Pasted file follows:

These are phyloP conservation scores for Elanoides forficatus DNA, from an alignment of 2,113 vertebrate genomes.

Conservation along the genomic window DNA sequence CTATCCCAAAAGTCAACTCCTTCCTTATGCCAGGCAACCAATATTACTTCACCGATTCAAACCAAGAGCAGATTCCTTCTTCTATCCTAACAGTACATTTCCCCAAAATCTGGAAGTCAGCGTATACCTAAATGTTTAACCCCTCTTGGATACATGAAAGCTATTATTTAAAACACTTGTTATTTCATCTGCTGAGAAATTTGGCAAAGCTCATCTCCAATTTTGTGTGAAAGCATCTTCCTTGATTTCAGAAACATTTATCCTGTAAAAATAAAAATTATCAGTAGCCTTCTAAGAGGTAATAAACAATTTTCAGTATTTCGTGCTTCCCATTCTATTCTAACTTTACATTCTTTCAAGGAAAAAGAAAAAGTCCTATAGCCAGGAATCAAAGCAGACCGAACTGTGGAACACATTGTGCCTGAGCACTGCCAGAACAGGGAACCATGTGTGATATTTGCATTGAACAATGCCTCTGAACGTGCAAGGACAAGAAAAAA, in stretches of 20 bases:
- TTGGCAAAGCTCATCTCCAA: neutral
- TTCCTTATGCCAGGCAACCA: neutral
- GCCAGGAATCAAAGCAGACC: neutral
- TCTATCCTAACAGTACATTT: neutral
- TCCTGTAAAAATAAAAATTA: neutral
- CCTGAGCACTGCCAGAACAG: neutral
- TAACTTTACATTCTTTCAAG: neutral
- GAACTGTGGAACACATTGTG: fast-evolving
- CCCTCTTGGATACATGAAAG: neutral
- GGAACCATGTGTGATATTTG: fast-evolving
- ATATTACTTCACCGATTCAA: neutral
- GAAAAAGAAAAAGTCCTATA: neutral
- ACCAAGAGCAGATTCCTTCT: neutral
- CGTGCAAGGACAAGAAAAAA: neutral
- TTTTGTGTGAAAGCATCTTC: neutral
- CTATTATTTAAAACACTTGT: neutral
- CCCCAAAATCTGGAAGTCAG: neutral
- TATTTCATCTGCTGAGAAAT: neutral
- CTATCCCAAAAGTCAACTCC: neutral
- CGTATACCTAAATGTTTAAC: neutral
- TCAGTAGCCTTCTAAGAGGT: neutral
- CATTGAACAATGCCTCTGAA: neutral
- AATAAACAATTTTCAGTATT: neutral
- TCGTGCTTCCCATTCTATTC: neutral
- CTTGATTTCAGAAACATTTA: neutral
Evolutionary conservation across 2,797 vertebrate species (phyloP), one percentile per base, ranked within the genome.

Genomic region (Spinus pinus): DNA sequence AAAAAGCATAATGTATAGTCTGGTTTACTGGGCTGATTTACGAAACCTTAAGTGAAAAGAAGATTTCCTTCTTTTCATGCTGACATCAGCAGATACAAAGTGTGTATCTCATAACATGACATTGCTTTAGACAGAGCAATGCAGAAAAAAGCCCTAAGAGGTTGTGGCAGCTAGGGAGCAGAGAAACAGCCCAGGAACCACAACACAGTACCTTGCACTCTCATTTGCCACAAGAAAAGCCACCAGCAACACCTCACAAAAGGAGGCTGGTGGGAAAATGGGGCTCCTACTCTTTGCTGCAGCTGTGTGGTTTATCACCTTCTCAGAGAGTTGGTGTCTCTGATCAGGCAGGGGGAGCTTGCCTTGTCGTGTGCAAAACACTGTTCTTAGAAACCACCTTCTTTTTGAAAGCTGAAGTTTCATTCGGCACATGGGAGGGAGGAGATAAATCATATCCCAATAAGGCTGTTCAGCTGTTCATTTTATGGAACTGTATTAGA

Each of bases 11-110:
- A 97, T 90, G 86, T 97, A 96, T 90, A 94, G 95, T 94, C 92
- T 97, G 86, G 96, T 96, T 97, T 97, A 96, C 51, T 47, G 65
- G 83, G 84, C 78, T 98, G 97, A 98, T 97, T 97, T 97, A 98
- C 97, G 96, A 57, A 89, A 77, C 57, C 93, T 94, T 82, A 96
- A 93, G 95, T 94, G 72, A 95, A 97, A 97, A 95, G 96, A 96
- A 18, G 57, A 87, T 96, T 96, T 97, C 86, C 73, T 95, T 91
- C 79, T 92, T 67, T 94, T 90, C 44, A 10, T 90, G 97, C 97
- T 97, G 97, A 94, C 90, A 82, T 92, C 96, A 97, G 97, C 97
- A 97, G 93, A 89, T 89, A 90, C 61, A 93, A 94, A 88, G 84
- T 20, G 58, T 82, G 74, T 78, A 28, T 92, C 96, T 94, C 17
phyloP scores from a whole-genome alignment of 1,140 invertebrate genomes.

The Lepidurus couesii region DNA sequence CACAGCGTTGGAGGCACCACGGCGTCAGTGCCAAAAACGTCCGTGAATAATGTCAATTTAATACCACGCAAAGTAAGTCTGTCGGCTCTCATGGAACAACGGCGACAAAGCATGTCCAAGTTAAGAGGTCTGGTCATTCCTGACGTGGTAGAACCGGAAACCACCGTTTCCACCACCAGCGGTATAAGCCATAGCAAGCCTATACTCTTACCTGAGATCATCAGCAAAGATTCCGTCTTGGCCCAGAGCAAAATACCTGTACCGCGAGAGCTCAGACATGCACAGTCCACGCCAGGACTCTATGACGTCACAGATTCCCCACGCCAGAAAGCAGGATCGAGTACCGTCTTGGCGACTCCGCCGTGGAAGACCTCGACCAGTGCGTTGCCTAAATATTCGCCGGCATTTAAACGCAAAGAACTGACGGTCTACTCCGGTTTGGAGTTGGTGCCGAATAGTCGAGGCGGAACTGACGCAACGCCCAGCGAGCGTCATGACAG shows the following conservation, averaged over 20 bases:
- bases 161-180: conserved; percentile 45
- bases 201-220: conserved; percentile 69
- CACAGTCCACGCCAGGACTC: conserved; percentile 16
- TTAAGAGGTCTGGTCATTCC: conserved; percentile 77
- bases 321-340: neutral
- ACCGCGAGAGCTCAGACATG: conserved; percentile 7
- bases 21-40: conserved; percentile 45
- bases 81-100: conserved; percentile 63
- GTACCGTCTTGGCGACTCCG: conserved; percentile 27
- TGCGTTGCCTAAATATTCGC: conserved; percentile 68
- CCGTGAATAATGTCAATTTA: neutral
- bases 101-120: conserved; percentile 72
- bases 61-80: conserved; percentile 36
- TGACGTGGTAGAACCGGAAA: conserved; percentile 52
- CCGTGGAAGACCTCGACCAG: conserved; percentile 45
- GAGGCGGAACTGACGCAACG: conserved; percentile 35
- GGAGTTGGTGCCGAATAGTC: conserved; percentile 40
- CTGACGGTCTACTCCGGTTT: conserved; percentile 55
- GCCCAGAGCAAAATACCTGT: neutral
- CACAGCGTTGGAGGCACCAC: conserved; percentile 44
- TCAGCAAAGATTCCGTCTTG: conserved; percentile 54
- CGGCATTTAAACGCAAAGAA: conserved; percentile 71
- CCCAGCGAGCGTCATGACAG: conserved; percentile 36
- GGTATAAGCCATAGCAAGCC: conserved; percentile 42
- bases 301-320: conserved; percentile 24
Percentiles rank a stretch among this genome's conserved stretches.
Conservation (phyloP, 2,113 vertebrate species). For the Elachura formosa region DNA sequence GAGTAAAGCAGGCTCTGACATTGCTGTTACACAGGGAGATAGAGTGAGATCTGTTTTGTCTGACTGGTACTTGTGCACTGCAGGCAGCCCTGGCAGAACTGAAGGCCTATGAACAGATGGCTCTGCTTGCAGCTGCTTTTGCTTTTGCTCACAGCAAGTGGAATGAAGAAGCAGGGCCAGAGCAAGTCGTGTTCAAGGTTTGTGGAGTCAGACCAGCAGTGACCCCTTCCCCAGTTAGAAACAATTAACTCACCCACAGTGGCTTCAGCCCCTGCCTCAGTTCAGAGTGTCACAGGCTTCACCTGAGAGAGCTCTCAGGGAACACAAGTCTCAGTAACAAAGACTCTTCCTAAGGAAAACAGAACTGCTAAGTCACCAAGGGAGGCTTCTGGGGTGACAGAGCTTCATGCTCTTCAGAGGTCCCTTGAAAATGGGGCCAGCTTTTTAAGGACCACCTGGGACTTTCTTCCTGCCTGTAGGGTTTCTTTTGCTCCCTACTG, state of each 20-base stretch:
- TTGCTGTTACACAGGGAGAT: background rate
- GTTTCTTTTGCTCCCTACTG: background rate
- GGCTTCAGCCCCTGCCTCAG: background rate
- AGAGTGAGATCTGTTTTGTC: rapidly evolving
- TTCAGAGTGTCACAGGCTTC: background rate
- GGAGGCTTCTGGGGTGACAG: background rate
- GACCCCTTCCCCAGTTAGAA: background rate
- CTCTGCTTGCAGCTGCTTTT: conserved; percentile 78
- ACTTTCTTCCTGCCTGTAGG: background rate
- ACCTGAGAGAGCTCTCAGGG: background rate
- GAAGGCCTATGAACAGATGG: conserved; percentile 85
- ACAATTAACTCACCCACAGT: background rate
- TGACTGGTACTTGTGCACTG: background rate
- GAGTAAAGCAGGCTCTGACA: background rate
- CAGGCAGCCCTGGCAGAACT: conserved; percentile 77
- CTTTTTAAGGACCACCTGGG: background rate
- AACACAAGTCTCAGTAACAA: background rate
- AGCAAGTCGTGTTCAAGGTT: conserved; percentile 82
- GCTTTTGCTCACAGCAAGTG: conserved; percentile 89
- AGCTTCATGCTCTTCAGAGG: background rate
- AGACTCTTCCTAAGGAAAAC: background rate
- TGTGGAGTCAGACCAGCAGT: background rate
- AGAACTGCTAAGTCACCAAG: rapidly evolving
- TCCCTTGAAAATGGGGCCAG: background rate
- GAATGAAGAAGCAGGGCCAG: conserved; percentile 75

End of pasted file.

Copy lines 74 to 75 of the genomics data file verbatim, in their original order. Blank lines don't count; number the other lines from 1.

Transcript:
- TTCAGAGTGTCACAGGCTTC: background rate
- GGAGGCTTCTGGGGTGACAG: background rate